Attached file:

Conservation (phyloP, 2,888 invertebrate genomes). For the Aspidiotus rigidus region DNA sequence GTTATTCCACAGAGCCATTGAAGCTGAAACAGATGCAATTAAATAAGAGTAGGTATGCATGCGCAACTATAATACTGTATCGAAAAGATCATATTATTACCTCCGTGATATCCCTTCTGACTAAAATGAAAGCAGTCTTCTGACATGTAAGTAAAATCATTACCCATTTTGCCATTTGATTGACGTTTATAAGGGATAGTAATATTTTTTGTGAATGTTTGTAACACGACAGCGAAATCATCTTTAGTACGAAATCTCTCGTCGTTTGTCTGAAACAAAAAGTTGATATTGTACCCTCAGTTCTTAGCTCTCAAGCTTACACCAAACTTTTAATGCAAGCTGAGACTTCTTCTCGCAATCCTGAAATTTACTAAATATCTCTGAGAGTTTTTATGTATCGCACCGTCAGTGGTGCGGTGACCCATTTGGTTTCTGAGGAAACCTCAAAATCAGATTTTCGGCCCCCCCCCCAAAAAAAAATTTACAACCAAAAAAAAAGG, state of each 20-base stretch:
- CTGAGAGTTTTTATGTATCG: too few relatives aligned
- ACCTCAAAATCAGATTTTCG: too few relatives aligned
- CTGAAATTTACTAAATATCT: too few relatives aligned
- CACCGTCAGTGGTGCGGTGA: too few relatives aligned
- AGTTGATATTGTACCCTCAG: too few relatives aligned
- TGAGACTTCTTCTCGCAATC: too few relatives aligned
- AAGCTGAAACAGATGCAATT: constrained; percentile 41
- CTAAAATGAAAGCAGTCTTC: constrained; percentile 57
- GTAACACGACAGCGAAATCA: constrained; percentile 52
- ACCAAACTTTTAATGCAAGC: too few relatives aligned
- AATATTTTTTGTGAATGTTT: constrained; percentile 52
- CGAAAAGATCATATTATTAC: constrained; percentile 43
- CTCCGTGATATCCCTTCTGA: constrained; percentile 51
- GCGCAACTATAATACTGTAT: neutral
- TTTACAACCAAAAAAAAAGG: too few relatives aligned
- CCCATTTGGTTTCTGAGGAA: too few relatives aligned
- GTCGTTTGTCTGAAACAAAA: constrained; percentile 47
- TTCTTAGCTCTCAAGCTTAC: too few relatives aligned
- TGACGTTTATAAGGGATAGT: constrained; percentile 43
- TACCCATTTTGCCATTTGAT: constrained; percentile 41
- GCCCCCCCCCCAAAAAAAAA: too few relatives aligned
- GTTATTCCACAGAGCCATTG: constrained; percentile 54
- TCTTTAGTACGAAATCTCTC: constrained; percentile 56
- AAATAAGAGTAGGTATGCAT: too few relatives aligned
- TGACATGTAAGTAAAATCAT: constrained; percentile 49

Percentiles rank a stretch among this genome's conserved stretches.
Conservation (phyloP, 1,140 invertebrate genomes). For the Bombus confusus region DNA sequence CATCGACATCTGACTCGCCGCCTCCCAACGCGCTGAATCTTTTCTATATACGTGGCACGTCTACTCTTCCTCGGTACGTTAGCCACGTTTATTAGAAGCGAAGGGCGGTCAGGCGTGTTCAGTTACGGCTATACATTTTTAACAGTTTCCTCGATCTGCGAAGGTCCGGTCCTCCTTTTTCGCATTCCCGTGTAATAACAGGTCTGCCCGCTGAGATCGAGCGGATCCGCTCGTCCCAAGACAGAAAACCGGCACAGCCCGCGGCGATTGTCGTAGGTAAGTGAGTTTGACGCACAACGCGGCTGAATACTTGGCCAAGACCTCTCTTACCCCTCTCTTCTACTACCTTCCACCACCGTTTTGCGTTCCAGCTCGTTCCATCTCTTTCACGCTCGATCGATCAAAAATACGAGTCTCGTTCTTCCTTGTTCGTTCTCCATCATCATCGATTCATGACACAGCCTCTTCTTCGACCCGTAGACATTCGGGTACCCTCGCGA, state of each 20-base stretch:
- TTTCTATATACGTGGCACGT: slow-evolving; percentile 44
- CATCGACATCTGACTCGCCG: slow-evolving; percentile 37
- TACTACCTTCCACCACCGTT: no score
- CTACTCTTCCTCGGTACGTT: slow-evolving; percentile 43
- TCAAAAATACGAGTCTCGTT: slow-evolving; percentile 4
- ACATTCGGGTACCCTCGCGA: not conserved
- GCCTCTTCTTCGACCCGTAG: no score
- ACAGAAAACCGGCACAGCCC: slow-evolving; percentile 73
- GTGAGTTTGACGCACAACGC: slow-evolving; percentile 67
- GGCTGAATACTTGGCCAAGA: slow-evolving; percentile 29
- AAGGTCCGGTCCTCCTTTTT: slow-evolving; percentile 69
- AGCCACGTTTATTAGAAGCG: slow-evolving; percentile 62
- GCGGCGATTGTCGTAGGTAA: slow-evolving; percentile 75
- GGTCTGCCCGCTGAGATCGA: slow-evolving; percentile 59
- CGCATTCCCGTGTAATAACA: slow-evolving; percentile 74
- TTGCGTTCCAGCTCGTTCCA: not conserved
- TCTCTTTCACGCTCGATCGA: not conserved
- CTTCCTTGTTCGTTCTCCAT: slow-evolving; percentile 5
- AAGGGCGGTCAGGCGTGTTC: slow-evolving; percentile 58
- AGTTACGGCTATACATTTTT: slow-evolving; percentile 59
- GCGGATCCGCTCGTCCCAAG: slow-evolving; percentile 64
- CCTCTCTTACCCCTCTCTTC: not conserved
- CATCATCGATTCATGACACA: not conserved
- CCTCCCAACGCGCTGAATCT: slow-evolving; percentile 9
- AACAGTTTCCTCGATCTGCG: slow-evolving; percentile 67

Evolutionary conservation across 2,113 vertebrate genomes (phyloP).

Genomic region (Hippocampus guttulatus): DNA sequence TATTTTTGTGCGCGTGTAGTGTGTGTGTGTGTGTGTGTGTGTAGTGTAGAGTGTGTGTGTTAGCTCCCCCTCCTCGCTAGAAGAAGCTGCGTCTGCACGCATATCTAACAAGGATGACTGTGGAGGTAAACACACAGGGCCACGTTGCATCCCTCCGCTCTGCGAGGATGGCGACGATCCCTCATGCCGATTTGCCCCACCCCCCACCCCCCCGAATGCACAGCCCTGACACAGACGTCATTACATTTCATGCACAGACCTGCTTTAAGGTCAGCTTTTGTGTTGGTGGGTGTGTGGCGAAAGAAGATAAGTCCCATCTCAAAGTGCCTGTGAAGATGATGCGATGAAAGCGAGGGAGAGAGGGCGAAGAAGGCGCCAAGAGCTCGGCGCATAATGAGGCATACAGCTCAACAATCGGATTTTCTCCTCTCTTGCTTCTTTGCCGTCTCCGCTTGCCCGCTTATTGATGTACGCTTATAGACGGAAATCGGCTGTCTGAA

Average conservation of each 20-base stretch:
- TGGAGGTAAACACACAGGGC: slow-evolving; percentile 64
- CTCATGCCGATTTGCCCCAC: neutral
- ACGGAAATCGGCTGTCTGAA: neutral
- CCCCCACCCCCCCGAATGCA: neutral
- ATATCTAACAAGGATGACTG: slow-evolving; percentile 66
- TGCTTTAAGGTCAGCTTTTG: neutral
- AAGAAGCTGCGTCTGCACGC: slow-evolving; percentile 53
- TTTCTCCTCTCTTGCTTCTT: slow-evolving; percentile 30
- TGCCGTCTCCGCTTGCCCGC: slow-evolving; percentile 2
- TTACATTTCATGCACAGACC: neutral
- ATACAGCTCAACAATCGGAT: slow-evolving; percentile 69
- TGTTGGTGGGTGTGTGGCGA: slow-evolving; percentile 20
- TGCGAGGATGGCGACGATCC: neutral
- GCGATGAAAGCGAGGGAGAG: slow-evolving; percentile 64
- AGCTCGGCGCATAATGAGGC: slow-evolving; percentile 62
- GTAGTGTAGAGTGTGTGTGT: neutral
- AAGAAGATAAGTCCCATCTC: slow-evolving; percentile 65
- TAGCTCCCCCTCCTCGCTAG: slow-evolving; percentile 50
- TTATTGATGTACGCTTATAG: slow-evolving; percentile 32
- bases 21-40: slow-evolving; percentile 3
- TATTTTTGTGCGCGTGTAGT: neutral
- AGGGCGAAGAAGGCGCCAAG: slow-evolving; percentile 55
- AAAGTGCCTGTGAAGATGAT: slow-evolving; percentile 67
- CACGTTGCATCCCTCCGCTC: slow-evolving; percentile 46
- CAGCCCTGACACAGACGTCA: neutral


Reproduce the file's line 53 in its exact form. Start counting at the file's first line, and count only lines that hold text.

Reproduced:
- AACAGTTTCCTCGATCTGCG: slow-evolving; percentile 67